[CQ-Contest] New Contesting Classification

Paul O'Kane pokane at ei5di.com
Tue Oct 4 08:57:30 EDT 2016

On 04/10/2016 07:09, Jukka Klemola wrote:


> I have, between my lips and my transmitter, I have a bunch of relays,
> capacitors and a transformer or two.
> And there is a computer, it's whole infrastructure whatever there is ..
> I had a computer that used two sound cards. When on phone, my spoken signal
> went into one and came out from the other sound card before entering the
> radio,
> And, when using computer voice keyer, it was all bits and going to the
> radio in some sort pieces.

Jukka is describing what is commonly known as a
station, and the contesting community acknowledges
that stations take up physical space.  The 500-
metre radius rule is intended to assign a limit
to the physical space permitted.  What operators
do within that space and what technologies they
use are mostly irrelevant.

However, with internet remote operation, QSOs are
hosted on the internet, and no QSO is possible
without the internet.  In those circumstances the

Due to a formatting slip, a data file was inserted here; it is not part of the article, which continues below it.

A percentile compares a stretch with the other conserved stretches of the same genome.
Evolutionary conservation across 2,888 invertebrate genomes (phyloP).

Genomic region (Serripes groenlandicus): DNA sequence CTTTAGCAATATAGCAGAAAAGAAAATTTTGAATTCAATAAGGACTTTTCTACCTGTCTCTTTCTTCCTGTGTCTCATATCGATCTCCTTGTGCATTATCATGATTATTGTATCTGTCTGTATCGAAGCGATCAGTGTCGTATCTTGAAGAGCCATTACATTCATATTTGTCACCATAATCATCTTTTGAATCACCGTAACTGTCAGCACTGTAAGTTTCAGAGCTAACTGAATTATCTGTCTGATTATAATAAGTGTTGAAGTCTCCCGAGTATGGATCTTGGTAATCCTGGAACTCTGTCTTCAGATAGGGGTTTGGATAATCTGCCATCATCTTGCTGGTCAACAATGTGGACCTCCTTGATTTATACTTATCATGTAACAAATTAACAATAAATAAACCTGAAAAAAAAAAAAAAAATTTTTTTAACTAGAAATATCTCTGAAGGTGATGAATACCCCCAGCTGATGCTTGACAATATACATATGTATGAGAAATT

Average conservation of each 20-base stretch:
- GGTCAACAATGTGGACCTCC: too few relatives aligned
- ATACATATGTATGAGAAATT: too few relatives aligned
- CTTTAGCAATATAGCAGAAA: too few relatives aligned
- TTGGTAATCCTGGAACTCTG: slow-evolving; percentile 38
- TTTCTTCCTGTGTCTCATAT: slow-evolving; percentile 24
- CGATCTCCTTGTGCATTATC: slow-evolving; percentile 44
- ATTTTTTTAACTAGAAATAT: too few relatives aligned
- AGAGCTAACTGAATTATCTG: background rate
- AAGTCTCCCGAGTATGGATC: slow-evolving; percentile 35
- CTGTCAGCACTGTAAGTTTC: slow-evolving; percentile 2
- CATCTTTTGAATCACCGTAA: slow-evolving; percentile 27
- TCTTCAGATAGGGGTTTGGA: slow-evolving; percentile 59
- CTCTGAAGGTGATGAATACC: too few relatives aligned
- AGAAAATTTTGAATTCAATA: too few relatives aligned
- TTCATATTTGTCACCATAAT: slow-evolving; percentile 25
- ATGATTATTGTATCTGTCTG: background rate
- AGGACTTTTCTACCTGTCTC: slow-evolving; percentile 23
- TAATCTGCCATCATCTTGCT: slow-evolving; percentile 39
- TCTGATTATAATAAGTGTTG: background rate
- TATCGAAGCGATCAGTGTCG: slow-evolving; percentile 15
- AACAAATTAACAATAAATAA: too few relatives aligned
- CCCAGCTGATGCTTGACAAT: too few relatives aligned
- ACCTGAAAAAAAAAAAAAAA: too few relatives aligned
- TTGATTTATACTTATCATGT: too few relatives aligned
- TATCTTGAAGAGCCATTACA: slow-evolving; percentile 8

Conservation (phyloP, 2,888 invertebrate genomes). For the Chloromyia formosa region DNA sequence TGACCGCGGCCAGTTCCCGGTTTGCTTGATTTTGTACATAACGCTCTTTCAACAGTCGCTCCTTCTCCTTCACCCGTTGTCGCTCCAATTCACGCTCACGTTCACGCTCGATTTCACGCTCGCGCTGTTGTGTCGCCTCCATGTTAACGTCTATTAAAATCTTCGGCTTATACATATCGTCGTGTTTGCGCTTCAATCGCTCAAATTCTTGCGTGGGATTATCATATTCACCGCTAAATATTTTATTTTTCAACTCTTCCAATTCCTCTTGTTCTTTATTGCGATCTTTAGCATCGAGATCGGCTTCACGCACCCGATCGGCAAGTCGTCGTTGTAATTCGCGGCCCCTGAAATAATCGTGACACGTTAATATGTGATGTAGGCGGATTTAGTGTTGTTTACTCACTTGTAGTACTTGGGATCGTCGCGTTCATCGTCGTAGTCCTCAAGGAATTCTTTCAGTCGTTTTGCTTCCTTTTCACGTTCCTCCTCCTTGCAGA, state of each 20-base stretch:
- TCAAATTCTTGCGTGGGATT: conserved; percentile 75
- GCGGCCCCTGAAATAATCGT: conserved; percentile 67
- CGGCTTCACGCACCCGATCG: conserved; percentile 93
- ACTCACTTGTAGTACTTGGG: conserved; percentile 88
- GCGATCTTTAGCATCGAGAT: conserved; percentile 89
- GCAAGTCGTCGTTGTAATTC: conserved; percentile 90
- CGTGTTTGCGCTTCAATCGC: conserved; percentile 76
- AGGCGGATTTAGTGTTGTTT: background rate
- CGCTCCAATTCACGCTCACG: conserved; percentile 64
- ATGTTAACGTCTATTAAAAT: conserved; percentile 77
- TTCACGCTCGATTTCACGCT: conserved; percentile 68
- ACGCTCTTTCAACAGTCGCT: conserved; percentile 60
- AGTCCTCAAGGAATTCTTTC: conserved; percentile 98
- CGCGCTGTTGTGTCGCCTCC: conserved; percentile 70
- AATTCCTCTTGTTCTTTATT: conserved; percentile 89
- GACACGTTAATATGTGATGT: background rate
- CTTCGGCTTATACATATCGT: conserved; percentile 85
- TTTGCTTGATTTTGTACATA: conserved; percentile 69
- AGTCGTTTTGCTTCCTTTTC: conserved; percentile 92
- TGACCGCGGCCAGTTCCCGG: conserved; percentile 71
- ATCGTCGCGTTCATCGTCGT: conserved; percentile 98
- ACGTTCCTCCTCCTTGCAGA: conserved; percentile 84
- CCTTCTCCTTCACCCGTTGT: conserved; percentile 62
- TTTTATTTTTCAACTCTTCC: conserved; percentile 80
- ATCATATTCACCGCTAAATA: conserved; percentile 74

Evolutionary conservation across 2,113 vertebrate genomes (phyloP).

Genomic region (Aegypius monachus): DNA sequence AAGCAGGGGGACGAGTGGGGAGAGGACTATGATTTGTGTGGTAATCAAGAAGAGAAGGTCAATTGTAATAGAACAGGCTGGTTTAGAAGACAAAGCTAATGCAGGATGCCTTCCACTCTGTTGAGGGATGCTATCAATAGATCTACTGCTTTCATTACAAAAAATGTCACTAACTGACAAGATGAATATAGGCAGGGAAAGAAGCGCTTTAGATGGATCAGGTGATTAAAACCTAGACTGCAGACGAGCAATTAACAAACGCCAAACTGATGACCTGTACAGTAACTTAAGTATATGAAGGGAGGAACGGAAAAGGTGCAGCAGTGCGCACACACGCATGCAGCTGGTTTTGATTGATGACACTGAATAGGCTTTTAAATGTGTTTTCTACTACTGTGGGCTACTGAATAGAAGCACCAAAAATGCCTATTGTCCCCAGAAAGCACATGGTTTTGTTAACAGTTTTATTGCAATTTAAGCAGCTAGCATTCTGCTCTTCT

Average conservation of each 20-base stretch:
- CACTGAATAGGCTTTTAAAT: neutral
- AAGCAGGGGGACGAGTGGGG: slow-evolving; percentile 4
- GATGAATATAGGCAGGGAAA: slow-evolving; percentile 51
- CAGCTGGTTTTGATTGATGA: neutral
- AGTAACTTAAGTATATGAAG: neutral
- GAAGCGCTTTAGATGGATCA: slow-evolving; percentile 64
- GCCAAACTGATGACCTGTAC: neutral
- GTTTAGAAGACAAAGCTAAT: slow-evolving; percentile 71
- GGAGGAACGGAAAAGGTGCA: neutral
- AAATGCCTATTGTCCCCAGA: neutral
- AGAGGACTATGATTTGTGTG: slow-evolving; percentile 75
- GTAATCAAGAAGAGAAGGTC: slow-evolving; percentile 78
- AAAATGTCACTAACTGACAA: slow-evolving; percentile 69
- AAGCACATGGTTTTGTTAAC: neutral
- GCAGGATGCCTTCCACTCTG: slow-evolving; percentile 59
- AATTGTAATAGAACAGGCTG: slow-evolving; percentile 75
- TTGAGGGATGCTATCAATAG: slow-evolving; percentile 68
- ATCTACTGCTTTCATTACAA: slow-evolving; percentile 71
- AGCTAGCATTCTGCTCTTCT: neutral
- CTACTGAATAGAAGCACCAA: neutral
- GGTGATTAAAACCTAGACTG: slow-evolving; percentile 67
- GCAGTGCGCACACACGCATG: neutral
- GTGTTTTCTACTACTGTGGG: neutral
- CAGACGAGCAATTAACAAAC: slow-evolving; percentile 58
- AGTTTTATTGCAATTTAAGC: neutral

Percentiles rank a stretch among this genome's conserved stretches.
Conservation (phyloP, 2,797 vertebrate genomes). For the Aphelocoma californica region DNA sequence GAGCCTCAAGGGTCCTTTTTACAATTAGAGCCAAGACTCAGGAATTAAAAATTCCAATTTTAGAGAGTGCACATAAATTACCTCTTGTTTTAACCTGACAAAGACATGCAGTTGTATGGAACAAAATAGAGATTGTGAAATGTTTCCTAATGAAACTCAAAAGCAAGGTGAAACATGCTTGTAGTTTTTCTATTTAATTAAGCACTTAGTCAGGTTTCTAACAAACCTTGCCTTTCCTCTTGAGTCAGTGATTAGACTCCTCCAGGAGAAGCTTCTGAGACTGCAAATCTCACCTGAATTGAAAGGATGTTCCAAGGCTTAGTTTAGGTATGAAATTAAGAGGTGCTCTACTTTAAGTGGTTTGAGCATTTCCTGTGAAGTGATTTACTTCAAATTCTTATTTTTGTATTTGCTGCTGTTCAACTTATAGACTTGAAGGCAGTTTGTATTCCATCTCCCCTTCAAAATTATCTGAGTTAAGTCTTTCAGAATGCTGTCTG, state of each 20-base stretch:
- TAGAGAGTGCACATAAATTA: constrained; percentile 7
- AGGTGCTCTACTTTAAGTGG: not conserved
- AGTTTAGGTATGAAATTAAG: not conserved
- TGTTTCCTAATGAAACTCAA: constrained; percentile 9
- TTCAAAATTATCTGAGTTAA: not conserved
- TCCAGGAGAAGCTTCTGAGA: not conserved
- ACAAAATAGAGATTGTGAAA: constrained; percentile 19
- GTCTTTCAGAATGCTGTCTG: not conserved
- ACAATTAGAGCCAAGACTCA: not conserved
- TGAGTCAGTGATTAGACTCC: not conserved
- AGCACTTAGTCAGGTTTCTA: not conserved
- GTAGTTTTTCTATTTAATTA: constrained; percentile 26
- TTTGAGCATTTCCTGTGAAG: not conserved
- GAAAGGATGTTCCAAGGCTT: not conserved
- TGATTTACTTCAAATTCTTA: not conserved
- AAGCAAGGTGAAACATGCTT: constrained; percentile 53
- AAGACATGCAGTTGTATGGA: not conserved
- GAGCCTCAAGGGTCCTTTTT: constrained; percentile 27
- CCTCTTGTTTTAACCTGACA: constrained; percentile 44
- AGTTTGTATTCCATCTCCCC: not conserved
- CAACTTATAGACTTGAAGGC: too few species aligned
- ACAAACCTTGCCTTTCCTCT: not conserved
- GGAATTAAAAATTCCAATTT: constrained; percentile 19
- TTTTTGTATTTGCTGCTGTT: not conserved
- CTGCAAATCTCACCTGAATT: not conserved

internet serves both to control the remote station
and as a carrier of the information sent and
received (the communications) between the operators.

Those QSOs differ from hands-on QSOs. They may be
legitimate and valid QSOs under most contest rules
(not including IOTA) but they depend for their
existence on both ham-band RF and the internet.
They represent hybrid communications, and that is
more than enough reason for them to be classified
separately from ham-radio QSOs.

Others who wish to take me to task over "special
cases" of remote operation (including, for example,
various lengths of CAT6 cable) should be prepared
to first deal with internet-hosted remote operation
- because that's the method of choice these days.

Paul EI5DI

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